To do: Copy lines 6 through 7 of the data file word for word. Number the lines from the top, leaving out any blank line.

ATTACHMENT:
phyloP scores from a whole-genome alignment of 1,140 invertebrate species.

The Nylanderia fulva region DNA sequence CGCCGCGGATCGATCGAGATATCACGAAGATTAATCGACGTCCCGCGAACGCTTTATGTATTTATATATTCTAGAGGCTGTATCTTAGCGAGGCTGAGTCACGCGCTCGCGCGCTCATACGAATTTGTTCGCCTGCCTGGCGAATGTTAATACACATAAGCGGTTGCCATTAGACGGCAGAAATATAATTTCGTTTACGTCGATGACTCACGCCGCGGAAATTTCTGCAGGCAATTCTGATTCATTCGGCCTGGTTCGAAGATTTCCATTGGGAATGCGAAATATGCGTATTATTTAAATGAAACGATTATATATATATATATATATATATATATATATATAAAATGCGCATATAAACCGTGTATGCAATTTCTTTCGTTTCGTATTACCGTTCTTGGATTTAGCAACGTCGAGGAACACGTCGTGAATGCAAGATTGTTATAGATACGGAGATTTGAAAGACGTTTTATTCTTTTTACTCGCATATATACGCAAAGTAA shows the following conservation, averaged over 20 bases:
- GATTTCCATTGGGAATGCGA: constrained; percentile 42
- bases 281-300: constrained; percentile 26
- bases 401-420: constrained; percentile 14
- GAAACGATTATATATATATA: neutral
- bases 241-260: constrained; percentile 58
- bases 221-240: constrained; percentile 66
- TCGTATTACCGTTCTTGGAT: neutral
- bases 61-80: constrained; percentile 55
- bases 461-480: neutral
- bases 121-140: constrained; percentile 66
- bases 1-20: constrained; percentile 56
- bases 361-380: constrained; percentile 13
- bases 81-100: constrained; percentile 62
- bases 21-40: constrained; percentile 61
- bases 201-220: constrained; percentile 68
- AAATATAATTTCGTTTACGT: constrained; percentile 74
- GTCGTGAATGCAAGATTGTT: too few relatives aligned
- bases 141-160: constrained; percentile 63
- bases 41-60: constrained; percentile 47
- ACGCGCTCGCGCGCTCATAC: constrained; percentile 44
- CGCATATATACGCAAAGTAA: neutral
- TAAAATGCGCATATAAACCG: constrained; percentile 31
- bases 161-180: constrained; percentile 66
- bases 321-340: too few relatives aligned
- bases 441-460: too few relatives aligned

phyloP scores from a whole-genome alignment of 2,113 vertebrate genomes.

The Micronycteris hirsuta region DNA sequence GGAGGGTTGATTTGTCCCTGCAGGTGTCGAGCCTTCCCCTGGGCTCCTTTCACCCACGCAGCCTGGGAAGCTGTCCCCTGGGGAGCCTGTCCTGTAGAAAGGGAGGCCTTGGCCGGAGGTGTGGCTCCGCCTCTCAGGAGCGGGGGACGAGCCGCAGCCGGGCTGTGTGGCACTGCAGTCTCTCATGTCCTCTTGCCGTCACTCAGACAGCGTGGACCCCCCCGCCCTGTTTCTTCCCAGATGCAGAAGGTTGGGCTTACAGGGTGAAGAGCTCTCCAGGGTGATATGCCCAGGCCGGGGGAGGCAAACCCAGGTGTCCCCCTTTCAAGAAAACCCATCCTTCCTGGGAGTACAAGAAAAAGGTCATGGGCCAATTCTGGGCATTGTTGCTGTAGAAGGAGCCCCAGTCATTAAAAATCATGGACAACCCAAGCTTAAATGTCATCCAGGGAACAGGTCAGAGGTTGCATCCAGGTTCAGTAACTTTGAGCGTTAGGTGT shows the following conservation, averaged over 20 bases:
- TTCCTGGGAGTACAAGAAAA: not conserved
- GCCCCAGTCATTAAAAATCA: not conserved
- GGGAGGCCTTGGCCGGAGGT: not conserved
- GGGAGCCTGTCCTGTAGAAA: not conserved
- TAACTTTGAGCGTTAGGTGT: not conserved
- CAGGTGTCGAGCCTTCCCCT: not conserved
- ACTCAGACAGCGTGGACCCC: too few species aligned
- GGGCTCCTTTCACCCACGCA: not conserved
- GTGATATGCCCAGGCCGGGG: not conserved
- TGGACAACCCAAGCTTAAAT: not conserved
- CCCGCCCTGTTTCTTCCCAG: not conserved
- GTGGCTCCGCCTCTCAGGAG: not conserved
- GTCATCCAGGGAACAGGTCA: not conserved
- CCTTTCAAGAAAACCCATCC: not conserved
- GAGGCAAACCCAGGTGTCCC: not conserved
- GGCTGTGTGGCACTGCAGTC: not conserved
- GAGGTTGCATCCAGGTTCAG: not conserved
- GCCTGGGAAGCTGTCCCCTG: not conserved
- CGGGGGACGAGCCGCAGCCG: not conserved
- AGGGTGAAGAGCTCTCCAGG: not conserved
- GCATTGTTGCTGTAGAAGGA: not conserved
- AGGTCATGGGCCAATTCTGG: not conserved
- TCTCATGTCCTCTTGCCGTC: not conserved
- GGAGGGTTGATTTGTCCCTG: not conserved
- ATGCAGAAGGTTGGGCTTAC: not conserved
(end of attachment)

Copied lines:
- GAAACGATTATATATATATA: neutral
- bases 241-260: constrained; percentile 58